Game Development Reference
In-Depth Information
also the basis for understanding the right way to do keyboard control, which adds a few extra layers of
flexibility and polish to the same underlying system. If you understand how the wrong way works first,
you'll be better able to understand and appreciate the right way to do things. But don't worry, you'll
take things a step at a time, and you'll be surprised by how simple the process is when you put it all
together.
Creating a player character
The first job is creating a player character that you can move. To make things a little easier for myself
in the game design process, I decided to try and create it with the dimensions of: 50 pixels by 50 pix-
els. This doesn't mean that the object will be completely square-shaped, but that those dimensions
will be its maximum height and width. There are some important reasons for this that I'll discuss in
detail in the next chapter, but for now, just trust me when I tell you that it will make your life as a
game designer quite a bit easier a few more stations down the line.
Make sure that the player character is positioned in the exact center of the symbol editing window.
Many of the techniques covered in this chapter require you to calculate what the half-width and half-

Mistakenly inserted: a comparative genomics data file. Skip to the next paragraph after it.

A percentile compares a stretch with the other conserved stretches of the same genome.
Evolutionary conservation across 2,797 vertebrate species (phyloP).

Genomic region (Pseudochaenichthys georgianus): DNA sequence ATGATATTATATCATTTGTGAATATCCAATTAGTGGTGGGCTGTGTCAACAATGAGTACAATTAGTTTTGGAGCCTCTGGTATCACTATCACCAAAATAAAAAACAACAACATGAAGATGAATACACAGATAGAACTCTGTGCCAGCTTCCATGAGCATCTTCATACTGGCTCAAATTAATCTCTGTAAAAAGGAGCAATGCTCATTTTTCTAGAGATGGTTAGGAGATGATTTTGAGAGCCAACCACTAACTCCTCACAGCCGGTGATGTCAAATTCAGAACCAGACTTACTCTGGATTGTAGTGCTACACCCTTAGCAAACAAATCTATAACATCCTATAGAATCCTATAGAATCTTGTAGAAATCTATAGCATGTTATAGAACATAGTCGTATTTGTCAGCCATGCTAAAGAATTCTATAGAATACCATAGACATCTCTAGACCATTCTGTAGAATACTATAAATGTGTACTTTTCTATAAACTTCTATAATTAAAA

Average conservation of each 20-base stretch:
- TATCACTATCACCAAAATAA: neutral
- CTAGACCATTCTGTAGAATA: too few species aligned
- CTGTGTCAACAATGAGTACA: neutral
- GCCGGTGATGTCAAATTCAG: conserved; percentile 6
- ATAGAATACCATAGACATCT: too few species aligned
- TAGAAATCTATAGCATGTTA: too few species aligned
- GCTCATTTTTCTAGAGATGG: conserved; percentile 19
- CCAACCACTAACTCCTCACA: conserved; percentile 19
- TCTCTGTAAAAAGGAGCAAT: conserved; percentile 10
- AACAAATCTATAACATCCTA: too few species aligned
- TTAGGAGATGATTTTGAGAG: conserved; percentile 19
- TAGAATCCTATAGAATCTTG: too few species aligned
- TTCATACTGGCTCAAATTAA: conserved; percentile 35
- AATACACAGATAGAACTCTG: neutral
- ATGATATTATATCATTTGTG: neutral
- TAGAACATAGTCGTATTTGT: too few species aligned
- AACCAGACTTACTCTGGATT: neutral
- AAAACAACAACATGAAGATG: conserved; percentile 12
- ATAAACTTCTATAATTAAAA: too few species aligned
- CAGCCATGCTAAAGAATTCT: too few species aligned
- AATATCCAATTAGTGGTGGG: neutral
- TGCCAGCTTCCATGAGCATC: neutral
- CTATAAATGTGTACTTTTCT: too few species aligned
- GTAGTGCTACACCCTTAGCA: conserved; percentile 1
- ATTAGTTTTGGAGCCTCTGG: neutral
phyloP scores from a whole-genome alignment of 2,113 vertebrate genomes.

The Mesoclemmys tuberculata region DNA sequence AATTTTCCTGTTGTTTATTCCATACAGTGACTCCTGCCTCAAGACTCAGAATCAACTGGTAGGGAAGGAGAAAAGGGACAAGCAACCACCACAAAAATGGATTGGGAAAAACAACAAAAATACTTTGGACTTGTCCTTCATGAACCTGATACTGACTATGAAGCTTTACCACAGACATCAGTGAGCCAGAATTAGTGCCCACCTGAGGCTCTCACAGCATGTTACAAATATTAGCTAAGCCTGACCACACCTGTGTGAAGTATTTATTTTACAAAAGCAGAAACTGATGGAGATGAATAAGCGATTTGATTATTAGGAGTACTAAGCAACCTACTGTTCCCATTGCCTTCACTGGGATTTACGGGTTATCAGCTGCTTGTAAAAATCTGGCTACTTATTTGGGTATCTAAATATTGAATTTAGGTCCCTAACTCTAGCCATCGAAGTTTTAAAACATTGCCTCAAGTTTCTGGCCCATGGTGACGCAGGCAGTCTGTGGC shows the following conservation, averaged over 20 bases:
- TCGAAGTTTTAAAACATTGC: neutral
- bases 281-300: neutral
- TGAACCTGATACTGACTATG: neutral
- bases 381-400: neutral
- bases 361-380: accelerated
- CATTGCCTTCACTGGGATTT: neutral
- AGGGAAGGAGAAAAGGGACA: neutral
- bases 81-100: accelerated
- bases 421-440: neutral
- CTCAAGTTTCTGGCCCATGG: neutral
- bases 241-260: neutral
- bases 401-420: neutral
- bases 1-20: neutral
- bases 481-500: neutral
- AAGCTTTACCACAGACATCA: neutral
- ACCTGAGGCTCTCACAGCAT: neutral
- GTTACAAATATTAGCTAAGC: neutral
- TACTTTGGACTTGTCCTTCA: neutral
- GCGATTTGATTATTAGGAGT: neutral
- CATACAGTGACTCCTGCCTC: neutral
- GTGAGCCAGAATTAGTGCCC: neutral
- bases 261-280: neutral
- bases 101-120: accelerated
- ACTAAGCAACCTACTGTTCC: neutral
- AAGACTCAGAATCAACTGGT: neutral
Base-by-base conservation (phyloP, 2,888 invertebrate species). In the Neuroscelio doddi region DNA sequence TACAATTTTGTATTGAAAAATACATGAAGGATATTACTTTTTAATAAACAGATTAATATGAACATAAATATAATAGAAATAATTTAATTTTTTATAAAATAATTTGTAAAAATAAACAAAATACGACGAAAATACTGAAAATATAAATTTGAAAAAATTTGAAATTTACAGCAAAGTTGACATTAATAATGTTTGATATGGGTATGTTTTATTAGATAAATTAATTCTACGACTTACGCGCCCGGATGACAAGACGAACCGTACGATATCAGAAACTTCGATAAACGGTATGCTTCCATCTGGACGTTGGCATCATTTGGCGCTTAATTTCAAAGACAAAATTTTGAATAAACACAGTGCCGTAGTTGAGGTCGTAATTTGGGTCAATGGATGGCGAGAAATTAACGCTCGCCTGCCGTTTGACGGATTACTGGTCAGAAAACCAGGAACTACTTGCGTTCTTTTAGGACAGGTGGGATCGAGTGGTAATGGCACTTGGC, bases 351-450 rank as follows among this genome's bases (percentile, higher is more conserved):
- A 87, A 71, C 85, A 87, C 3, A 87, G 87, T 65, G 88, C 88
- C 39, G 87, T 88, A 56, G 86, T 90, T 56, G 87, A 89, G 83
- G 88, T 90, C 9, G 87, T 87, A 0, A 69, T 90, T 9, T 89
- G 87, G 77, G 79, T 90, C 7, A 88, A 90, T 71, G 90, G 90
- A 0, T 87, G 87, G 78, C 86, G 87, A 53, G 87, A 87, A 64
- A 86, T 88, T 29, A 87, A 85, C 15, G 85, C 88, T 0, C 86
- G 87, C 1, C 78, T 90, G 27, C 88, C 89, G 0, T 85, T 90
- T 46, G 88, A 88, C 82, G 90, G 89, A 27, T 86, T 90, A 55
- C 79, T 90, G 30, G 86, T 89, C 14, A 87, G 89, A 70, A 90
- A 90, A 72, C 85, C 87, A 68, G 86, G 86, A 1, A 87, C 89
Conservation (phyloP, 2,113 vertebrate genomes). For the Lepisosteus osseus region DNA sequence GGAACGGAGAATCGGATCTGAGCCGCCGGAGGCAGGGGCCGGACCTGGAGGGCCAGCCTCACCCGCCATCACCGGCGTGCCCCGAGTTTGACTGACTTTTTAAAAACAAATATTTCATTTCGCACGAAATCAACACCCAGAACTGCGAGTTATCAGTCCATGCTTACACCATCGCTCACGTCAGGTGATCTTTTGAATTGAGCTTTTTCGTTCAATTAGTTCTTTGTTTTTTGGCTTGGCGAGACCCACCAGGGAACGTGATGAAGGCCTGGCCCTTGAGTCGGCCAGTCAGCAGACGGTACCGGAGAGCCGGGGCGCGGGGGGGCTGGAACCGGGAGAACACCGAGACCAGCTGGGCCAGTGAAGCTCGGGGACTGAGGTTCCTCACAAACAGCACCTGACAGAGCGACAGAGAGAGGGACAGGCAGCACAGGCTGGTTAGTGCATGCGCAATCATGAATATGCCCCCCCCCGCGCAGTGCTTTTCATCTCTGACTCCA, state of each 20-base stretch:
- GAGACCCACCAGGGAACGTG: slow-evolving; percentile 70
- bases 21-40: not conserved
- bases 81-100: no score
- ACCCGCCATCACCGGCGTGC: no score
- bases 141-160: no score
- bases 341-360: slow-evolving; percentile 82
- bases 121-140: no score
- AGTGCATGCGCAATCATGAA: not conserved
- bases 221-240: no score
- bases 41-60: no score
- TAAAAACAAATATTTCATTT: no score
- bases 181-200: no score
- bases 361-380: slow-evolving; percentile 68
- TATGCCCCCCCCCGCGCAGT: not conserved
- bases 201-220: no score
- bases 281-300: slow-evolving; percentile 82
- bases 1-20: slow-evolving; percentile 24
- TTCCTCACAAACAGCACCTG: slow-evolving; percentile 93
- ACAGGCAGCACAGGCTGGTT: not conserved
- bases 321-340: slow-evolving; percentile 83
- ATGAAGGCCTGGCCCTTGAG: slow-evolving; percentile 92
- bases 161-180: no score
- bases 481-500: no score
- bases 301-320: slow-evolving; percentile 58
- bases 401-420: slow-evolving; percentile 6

height of the lh]uan object is, and the numbers will be a little more consistent if the lh]uan object is
exactly centered. The following steps show you how to do this.
So let's create the player character!
1. The first job is to make a grid visible so that you can design the character in it. Select View °
Edit Grid .
2. The Grid dialog box opens, which allows you to modify the properties of the grid. Select Show
grid . (You can also select the Snap to grid option if you want Flash to help you precisely align
your shapes and objects. It's sometimes very helpful, but can also sometimes be very irritating,
so I'll leave it up to you whether you want to select it.) Figure 6-1 shows an example of what
my Grid dialog box looks like.
Figure 6-1. Make a grid visible to help you design your player object.
3. Click OK . You'll see a 50-by-50 pixel grid of squares appear on the stage. This grid is visible only
while you work and won't be visible in the published SWF file.
4. Select Insert ° New Symbol . Give it the name Player and make sure that it's a Movie Clip . Select
the Export for ActionScript option and click OK .
 
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